And this past weekend, they opened their doors to diners for the first time since the pandemic hit.

To look at Michael’s Downtown’s feature in Brian Addison’s Best Restaurants in Long Beach list, click here.

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Stuffed rabbit sausage at Michael’s on Naples. Photo by Brian Addison.

Michael’s on Naples

5620 E. 2nd St.; 562-439-7080

Reservations available Friday through Sunday: 5:30 to 10 p.m.; Wednesday and Thursday: 5:30 to 9 p.m.

Owner Michael Dene and Managing Partner Massimo Aronne approach during the pandemic restrictions—much like Carl’s work at the Downtown location—has been that of innovation. Selling jars of sauces and catering to families, their partnership made way for even greater results including a collaboration with Ryan Choura of Choura Events and Michael’s Downtown owner Carl Dene (Michael’s son) that hopes to spark a parklet revolution throughout the city.

To look at Michael’s on Naples feature in Brian Addison’s Best Restaurants in Long Beach list, click here. For Brian Addison’s original review of Michael’s on Naples from 2014, click here

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Naples Rib Company. Courtesy of Yelp!/Victor M.

Naples Rib Company

5800 E. 2nd St.; 562-439-7427

Opens June 11.

The longtime Naples staple—slowly approaching its 40th year in business after opening in 1984—is not only a place that is synonymous with the wealthy enclave that is the neighborhood of Long Beach but also interconnected with the city’s philanthropic side: There is rarely a school event, charity event, Christmas parade, or do-good fundraiser that Naples Rib Company isn’t a part of.

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The fried deviled eggs at Nick’s. Photo by Brian Addison.

Nick’s on 2nd

4901 E. Second Street; 562-856-9000

Tuesday (June 9): 4 p.m. to 10 p.m.; Thursday through Sunday: 11 a.m. to 11 p.m.

I understand criticisms that Nick’s doesn’t challenge much in terms of its food. With a menu that has largely remained unchanged since its opening almost eight years ago, it is as straight-forward as an American restaurant can be: Excellently made steaks, sides like fried deviled eggs that rarely fail and a butter cake dessert which is one of the best in the city. And yes, it could, with a bit more finesse, a bit more focus, as well as a shift in its layout, achieve something like the elegance of Arthur J.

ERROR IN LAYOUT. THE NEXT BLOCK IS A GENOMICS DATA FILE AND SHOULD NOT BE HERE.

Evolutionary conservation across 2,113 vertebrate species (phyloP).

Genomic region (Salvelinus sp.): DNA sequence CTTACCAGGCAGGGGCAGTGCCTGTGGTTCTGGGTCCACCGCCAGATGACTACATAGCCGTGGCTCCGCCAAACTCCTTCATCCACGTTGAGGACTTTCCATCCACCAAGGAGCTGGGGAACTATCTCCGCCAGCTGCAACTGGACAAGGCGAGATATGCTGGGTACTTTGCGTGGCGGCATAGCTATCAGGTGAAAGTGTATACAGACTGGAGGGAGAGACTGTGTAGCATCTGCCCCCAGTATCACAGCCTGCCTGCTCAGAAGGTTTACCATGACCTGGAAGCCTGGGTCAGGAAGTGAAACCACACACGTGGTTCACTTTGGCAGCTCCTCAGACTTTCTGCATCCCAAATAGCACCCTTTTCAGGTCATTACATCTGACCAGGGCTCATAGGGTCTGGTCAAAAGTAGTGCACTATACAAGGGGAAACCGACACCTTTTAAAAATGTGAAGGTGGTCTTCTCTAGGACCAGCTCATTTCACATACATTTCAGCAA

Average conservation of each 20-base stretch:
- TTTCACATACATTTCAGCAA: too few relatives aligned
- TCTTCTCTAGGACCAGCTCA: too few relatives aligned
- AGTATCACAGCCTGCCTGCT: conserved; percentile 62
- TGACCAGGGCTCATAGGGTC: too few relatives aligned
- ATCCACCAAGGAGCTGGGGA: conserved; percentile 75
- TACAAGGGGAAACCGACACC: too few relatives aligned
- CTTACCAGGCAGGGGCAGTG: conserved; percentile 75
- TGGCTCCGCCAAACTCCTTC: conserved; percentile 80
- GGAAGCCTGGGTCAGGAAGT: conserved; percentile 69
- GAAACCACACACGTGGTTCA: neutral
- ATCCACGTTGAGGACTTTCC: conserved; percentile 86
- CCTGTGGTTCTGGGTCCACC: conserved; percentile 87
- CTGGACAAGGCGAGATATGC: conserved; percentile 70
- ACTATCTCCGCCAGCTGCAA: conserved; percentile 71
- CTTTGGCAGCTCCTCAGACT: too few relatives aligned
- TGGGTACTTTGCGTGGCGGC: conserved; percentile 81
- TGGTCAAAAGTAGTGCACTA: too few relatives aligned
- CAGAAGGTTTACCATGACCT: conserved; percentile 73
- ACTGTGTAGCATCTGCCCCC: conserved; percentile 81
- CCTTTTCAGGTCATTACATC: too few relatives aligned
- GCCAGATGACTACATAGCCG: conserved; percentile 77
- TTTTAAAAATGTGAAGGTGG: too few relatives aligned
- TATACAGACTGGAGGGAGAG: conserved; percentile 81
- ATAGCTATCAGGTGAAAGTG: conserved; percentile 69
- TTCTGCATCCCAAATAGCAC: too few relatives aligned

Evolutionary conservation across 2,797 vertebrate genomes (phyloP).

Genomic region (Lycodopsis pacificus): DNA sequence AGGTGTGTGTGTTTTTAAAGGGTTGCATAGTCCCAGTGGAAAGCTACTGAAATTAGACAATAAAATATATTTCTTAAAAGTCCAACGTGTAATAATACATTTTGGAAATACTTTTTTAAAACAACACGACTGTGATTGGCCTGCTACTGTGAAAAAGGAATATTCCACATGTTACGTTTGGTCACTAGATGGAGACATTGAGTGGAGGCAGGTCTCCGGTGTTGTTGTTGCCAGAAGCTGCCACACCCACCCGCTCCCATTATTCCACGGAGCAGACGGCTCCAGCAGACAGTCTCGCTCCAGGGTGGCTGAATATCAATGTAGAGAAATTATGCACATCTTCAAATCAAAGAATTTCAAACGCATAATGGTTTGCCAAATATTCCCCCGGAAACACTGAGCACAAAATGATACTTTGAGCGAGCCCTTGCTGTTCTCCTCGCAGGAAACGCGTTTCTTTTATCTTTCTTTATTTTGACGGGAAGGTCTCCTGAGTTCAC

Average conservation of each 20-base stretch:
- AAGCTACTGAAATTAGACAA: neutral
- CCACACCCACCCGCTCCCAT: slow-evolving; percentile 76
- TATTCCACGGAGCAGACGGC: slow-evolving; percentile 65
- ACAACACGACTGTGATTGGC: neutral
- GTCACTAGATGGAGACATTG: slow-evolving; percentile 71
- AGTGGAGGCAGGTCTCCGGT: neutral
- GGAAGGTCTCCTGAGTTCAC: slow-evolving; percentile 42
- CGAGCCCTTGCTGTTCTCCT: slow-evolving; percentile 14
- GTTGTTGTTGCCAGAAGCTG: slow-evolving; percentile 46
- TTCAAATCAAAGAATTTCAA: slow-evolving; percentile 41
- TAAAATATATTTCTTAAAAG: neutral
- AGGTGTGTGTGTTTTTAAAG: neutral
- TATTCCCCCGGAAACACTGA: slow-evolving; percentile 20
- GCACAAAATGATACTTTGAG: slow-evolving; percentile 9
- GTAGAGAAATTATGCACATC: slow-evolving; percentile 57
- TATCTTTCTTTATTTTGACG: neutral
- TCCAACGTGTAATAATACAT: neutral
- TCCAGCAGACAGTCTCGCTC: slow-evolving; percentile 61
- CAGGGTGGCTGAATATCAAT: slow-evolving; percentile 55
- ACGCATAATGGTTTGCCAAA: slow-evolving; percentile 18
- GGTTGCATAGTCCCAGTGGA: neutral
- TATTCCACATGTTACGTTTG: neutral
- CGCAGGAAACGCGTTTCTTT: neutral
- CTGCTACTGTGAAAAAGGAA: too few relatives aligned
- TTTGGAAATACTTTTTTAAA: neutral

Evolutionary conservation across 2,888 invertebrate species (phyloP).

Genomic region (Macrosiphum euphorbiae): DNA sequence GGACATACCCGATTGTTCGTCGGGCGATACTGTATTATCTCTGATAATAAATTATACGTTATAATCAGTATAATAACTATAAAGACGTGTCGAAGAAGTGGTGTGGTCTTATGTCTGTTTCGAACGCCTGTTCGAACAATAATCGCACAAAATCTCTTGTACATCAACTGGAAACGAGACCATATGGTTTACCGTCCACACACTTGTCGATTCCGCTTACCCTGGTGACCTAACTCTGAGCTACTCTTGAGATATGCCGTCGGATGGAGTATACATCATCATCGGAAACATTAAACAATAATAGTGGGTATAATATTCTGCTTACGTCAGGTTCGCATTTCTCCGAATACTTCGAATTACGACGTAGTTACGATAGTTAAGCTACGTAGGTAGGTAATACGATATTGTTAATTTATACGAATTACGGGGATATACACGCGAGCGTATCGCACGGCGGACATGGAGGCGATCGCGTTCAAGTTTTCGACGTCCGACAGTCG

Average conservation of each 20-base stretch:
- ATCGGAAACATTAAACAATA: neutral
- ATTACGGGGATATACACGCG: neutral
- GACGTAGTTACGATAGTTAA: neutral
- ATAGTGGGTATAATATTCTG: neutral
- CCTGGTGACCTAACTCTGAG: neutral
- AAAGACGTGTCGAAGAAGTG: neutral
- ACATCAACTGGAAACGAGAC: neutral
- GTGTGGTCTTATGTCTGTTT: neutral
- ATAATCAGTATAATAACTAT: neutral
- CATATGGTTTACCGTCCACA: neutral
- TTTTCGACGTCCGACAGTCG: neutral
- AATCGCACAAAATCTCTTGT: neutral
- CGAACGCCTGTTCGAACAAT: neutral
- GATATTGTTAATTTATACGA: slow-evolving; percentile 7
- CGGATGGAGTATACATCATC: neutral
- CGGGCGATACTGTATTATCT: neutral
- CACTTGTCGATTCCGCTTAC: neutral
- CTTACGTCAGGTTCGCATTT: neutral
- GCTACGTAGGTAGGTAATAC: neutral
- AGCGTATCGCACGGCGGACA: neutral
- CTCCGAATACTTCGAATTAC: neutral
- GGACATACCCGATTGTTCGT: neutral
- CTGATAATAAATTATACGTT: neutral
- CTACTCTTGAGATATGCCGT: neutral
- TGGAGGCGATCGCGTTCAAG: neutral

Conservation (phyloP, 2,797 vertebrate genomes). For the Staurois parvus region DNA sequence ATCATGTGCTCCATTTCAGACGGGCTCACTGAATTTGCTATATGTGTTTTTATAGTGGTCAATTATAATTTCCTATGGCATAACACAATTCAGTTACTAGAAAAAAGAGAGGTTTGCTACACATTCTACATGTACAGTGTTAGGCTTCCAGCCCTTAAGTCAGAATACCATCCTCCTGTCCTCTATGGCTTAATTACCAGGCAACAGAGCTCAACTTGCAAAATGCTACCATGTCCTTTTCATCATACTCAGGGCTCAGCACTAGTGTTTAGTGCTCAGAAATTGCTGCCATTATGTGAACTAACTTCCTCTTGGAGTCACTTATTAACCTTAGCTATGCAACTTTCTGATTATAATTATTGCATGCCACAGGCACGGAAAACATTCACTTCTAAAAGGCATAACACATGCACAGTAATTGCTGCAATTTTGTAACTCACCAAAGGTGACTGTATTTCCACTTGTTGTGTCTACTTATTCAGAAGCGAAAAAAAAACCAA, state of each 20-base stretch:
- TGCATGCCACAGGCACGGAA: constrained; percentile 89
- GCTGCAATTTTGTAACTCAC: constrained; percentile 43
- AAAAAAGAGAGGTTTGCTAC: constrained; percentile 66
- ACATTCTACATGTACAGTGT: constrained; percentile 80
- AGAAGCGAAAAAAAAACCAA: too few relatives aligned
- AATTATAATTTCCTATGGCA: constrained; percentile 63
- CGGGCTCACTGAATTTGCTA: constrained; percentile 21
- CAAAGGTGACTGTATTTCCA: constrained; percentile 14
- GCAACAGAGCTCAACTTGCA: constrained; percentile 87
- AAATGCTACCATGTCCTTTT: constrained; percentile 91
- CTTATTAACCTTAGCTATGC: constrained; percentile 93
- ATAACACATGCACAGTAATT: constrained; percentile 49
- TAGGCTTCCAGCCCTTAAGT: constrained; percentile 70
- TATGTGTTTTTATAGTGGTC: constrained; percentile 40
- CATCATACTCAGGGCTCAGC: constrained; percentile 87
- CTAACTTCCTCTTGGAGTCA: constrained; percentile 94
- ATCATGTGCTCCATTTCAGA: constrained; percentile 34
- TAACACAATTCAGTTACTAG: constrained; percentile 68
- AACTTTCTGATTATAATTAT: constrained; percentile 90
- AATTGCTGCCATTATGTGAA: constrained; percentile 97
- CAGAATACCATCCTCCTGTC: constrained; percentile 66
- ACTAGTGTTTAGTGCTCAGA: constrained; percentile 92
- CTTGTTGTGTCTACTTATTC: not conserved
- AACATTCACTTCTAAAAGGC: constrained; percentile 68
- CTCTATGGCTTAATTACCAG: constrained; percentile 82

For the folks living in and around Belmont Shore, the consistency isn’t just necessarily in food but in the space’s stability. With a slew of restaurants and businesses shuttering along Second Street, is no wonder that Nick’s remains not only popular and respected, but cherished.

To look at Nick’s on 2nd’s feature in Brian Addison’s Best Restaurants in Long Beach list, click here.

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Noble Bird Rotisserie at 2nd & PCH.

Noble Bird Rotisserie

6460 Pacific Coast Highway, #125; 562-431-0445

Daily: 11 a.m. to 8 p.m.

Two options for this chicken rotisserie kingdom for $40, each of which feed four. Option 1: One whole rotisserie chicken; any two sides; half baguette; Brownie Bark. Option 2: Half a rotisserie chicken; Farmer’s Market salad; any two sides; half baguette; Brownie Bark. Orders can be phoned in for convenient grab-and-go takeout. They are in the midst of setting up a curbside pickup zone outside their restaurant with “no contact” pickup. A staffer with gloved hands will walk over to the customers in their vehicle and can put the food directly into their trunk or passenger side-seat to ensure no contact if requested.

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The Ordinarie’s lobster roll. Photo by Brian Addison.

The Ordinarie

210 The Promenade N.; 562-676-4261

Opening June 10. Wednesday through Sunday from 3 to 9 p.m.

Classic, quality American comfort food, The Ordinarie has become both a Downtown and citywide staple with its stellar bar program and creative but classic menu—and during the pandemic, became an essential cog in the World Central Kitchen’s undertaking of feeding thousands of seniors across the city.

“Chef Chelsea has created some delicious new dishes and our new cocktail menu includes some great historical cocktails,” said Jaime Caldwell. “We hope to expand these hours in the near future.”